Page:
Many people have asked me if I plan on changing the name of the blog since I no longer live in "Purple John." I thought about changing it, but ultimately decided against it. Purple John was our first international home, the first stepping stone on this international journey and so it stays.
Also, because we left Italy unexpectedly, I did not complete writing my stories from Italy down. I have jotted down so much more that I will likely be weaving a tapestry of stories from both Italy and Sweden.
To that end, here are my first observations of Sweden:
Many people forewarned us that Swedish people were cold and difficult to get to know. Fortunately, this stereotype has not proved to be true. Swedish people are really nice. They are quite cheery and helpful. Without asking, we have had people help us in the grocery store, on the street, on the bus. They just step up and help if they think you need it.
It is very clean here. There is an organization called Keep Sweden Tidy. I love it. They even steam clean the curbs.
Swedish people are very efficient. Driving home one day Lena and I saw a bus accident. The bus had crossed a street, taken out a signpost and slammed into a wall. An hour and a half later I drove past again to pick up Aleks and it was all cleaned up. You couldn’t even tell that there had been an accident there.
Swedish people like walking sticks. Walking sticks make me giggle and they are everywhere so I giggle daily.
Swedish people are very physically active and they like to be outside. Lots of running, biking, cross country skiing on skates, a game that looks like soccer but is played inside plastic bubbles, soccer, kayaking, swimming, windsurfing, wake boarding and lots of walking - with sticks.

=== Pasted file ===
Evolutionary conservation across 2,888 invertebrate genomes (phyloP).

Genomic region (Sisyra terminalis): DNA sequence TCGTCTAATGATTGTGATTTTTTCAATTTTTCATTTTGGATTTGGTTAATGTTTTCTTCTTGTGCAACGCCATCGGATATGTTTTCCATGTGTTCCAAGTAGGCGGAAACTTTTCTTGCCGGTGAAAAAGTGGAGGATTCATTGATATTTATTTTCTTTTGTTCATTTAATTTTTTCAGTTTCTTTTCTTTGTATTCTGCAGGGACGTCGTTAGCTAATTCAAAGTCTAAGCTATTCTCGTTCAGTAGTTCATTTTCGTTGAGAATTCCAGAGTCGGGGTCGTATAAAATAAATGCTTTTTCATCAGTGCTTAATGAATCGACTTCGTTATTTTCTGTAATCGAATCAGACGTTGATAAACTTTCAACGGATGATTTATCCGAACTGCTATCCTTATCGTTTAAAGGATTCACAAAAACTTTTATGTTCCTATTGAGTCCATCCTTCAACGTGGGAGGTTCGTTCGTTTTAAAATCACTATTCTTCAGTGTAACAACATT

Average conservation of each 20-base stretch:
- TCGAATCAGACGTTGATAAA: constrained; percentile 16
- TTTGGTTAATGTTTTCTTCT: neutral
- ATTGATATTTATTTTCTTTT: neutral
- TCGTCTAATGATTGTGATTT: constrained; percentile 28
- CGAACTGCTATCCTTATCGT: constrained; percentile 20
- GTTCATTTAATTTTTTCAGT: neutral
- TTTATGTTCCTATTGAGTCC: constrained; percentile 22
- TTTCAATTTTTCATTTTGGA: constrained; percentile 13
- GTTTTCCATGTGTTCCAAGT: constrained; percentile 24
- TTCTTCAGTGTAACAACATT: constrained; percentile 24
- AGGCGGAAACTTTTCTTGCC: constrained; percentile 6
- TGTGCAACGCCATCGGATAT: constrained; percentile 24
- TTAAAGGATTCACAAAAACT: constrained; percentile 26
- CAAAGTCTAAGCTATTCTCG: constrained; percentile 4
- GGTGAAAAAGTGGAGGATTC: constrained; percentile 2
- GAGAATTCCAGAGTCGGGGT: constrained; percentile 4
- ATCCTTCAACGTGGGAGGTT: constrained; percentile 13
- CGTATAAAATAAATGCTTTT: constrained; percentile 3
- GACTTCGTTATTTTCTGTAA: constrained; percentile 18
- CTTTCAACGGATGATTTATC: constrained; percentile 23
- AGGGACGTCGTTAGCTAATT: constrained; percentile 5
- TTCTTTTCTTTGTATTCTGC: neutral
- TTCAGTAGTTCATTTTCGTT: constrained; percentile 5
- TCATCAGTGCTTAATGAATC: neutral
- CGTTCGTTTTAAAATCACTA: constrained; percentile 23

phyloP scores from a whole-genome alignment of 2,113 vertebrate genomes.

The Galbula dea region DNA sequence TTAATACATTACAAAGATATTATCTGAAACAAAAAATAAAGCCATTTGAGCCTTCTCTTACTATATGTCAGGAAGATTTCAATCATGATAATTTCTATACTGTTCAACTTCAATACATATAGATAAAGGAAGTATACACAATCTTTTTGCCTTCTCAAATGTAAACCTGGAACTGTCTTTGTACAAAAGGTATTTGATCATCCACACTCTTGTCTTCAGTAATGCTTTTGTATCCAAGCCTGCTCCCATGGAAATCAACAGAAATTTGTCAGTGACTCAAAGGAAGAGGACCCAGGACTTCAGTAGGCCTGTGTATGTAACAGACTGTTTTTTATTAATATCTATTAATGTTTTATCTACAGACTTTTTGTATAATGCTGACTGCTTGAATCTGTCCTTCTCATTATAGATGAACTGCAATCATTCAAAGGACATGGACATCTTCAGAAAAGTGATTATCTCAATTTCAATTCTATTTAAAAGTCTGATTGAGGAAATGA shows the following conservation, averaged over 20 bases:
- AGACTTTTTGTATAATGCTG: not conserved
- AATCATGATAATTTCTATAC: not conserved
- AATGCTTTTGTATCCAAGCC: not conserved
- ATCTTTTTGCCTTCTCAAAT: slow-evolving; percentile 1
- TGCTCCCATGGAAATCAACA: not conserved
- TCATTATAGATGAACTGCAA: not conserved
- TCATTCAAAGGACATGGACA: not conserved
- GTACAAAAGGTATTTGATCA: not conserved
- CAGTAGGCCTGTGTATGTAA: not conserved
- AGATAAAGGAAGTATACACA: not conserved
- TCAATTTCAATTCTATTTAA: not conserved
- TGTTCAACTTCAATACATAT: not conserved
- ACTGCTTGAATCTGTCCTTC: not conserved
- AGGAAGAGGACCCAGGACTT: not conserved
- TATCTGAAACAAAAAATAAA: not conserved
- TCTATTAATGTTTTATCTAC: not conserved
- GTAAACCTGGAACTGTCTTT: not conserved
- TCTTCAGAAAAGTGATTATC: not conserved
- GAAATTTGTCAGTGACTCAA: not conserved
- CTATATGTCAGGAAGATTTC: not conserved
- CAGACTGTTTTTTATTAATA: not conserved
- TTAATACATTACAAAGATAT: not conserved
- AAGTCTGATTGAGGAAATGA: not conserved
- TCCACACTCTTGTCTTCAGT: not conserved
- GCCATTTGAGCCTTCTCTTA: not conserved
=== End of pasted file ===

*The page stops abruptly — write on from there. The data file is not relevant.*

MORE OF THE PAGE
There are many Swedish words that bring out my inner 10 year old boy - like vag, infart, kock. I can’t help it. I am immature.
There are a lot of Americans in Sweden and a lot of Swedish/American couples. One woman suggested it is because so many young Swedish girls go to America as au pairs and then the American men follow them back to Sweden. Cannot blame them. These women are gorgeous.
In Italy we heard British English everywhere. In Sweden you hear American English.
Swedes are environmentally conscious. Swedish people live by the core principle that members of one generation should act to conserve resources for future generations. Sustainability is a way of life. Some examples:
* Sweden ranks first in the EU in consumption of organic foods, they lead the way in recycling drinks cans and bottles, and get the highest share of energy from renewable sources.
* The Swedish government invested in new environmental technology strategies to establish favorable conditions for the growth and development of environmental technology companies.
* The city of Malmo is committed to making its energy supply consist of 100 per cent renewable or recovered energy by 2020.
* Swedish trains run only on renewable electricity from hydropower or wind power.
* The entire subway system runs on green electricity, and since 2009, city buses are being converted to biogas and ethanol. The target is to have all buses running on renewable, environmentally-friendly fuel by 2025.
In Sweden allemansrätten ("the everyman's right") is a freedom to roam granted by the Constitution of Sweden. This right means that every person has access to nature. Allemansrätten gives a person the right to access, walk, cycle, ride, ski, and camp on any privately held land with the exception of private gardens, the immediate vicinity of a dwelling house and land under cultivation. Such an odd concept for us Americans who put up signs and fences around everything.
Swedes like stripes - especially navy blue and white.
There is a preponderance of tall good looking people here.
I had no idea there were so many ABBA songs.